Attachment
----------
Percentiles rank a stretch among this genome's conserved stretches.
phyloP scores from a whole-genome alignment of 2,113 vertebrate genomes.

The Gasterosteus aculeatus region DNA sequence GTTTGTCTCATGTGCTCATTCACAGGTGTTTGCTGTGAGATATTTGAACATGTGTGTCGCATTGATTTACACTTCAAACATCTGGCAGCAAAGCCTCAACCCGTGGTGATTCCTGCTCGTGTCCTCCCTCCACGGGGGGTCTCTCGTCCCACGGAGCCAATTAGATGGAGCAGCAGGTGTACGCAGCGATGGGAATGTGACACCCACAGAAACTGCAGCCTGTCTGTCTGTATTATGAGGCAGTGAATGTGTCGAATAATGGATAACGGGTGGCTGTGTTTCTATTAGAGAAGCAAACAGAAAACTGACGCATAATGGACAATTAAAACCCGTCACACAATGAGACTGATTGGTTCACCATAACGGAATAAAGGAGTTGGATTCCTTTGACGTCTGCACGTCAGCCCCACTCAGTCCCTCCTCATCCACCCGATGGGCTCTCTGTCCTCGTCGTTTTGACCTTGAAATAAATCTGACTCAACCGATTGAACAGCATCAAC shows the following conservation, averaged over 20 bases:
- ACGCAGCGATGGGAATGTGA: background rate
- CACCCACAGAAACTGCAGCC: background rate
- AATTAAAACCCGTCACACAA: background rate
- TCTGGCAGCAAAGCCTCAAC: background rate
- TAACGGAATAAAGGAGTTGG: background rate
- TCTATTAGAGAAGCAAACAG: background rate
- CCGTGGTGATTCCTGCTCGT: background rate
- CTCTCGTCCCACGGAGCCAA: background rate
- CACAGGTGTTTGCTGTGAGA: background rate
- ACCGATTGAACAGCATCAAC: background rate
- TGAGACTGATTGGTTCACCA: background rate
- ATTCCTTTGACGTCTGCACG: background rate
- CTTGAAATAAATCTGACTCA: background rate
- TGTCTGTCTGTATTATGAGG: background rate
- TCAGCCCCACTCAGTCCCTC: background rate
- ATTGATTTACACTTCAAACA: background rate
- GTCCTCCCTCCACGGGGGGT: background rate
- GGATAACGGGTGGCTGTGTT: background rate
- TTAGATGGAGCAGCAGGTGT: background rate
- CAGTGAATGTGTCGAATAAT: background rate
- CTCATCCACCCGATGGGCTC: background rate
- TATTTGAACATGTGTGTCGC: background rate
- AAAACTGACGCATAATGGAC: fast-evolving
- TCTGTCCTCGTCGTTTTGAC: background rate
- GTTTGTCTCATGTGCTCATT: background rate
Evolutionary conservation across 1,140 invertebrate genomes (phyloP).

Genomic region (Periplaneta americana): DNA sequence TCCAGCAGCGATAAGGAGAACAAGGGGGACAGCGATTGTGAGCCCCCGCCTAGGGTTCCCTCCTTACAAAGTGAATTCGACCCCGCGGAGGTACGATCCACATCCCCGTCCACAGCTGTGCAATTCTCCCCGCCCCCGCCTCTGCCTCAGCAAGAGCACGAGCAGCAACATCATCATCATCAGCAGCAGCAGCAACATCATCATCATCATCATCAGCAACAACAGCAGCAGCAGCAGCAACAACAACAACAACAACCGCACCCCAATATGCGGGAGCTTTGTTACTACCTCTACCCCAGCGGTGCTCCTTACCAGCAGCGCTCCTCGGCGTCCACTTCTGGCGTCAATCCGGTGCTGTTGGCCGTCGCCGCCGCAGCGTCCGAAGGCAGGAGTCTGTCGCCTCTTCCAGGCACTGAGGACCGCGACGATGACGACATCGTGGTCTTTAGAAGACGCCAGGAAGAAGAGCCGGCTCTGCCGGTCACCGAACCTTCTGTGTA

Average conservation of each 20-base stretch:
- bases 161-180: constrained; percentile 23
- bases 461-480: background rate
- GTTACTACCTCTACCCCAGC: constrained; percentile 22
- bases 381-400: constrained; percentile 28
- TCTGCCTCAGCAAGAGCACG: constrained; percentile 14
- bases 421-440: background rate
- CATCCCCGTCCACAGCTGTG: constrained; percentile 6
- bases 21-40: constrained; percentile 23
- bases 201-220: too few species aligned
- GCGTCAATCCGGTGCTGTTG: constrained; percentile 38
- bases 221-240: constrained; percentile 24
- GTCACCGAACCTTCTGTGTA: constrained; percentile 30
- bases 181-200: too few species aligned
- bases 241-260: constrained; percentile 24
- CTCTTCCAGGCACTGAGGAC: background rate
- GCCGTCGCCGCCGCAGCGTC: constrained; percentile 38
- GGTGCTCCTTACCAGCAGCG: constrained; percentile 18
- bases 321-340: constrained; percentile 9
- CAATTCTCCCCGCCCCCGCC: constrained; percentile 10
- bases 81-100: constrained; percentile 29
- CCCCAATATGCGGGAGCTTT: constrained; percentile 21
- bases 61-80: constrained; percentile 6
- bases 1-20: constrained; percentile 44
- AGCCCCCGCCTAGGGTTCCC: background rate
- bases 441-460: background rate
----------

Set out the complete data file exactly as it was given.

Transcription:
Percentiles rank a stretch among this genome's conserved stretches.
phyloP scores from a whole-genome alignment of 2,113 vertebrate genomes.

The Gasterosteus aculeatus region DNA sequence GTTTGTCTCATGTGCTCATTCACAGGTGTTTGCTGTGAGATATTTGAACATGTGTGTCGCATTGATTTACACTTCAAACATCTGGCAGCAAAGCCTCAACCCGTGGTGATTCCTGCTCGTGTCCTCCCTCCACGGGGGGTCTCTCGTCCCACGGAGCCAATTAGATGGAGCAGCAGGTGTACGCAGCGATGGGAATGTGACACCCACAGAAACTGCAGCCTGTCTGTCTGTATTATGAGGCAGTGAATGTGTCGAATAATGGATAACGGGTGGCTGTGTTTCTATTAGAGAAGCAAACAGAAAACTGACGCATAATGGACAATTAAAACCCGTCACACAATGAGACTGATTGGTTCACCATAACGGAATAAAGGAGTTGGATTCCTTTGACGTCTGCACGTCAGCCCCACTCAGTCCCTCCTCATCCACCCGATGGGCTCTCTGTCCTCGTCGTTTTGACCTTGAAATAAATCTGACTCAACCGATTGAACAGCATCAAC shows the following conservation, averaged over 20 bases:
- ACGCAGCGATGGGAATGTGA: background rate
- CACCCACAGAAACTGCAGCC: background rate
- AATTAAAACCCGTCACACAA: background rate
- TCTGGCAGCAAAGCCTCAAC: background rate
- TAACGGAATAAAGGAGTTGG: background rate
- TCTATTAGAGAAGCAAACAG: background rate
- CCGTGGTGATTCCTGCTCGT: background rate
- CTCTCGTCCCACGGAGCCAA: background rate
- CACAGGTGTTTGCTGTGAGA: background rate
- ACCGATTGAACAGCATCAAC: background rate
- TGAGACTGATTGGTTCACCA: background rate
- ATTCCTTTGACGTCTGCACG: background rate
- CTTGAAATAAATCTGACTCA: background rate
- TGTCTGTCTGTATTATGAGG: background rate
- TCAGCCCCACTCAGTCCCTC: background rate
- ATTGATTTACACTTCAAACA: background rate
- GTCCTCCCTCCACGGGGGGT: background rate
- GGATAACGGGTGGCTGTGTT: background rate
- TTAGATGGAGCAGCAGGTGT: background rate
- CAGTGAATGTGTCGAATAAT: background rate
- CTCATCCACCCGATGGGCTC: background rate
- TATTTGAACATGTGTGTCGC: background rate
- AAAACTGACGCATAATGGAC: fast-evolving
- TCTGTCCTCGTCGTTTTGAC: background rate
- GTTTGTCTCATGTGCTCATT: background rate
Evolutionary conservation across 1,140 invertebrate genomes (phyloP).

Genomic region (Periplaneta americana): DNA sequence TCCAGCAGCGATAAGGAGAACAAGGGGGACAGCGATTGTGAGCCCCCGCCTAGGGTTCCCTCCTTACAAAGTGAATTCGACCCCGCGGAGGTACGATCCACATCCCCGTCCACAGCTGTGCAATTCTCCCCGCCCCCGCCTCTGCCTCAGCAAGAGCACGAGCAGCAACATCATCATCATCAGCAGCAGCAGCAACATCATCATCATCATCATCAGCAACAACAGCAGCAGCAGCAGCAACAACAACAACAACAACCGCACCCCAATATGCGGGAGCTTTGTTACTACCTCTACCCCAGCGGTGCTCCTTACCAGCAGCGCTCCTCGGCGTCCACTTCTGGCGTCAATCCGGTGCTGTTGGCCGTCGCCGCCGCAGCGTCCGAAGGCAGGAGTCTGTCGCCTCTTCCAGGCACTGAGGACCGCGACGATGACGACATCGTGGTCTTTAGAAGACGCCAGGAAGAAGAGCCGGCTCTGCCGGTCACCGAACCTTCTGTGTA

Average conservation of each 20-base stretch:
- bases 161-180: constrained; percentile 23
- bases 461-480: background rate
- GTTACTACCTCTACCCCAGC: constrained; percentile 22
- bases 381-400: constrained; percentile 28
- TCTGCCTCAGCAAGAGCACG: constrained; percentile 14
- bases 421-440: background rate
- CATCCCCGTCCACAGCTGTG: constrained; percentile 6
- bases 21-40: constrained; percentile 23
- bases 201-220: too few species aligned
- GCGTCAATCCGGTGCTGTTG: constrained; percentile 38
- bases 221-240: constrained; percentile 24
- GTCACCGAACCTTCTGTGTA: constrained; percentile 30
- bases 181-200: too few species aligned
- bases 241-260: constrained; percentile 24
- CTCTTCCAGGCACTGAGGAC: background rate
- GCCGTCGCCGCCGCAGCGTC: constrained; percentile 38
- GGTGCTCCTTACCAGCAGCG: constrained; percentile 18
- bases 321-340: constrained; percentile 9
- CAATTCTCCCCGCCCCCGCC: constrained; percentile 10
- bases 81-100: constrained; percentile 29
- CCCCAATATGCGGGAGCTTT: constrained; percentile 21
- bases 61-80: constrained; percentile 6
- bases 1-20: constrained; percentile 44
- AGCCCCCGCCTAGGGTTCCC: background rate
- bases 441-460: background rate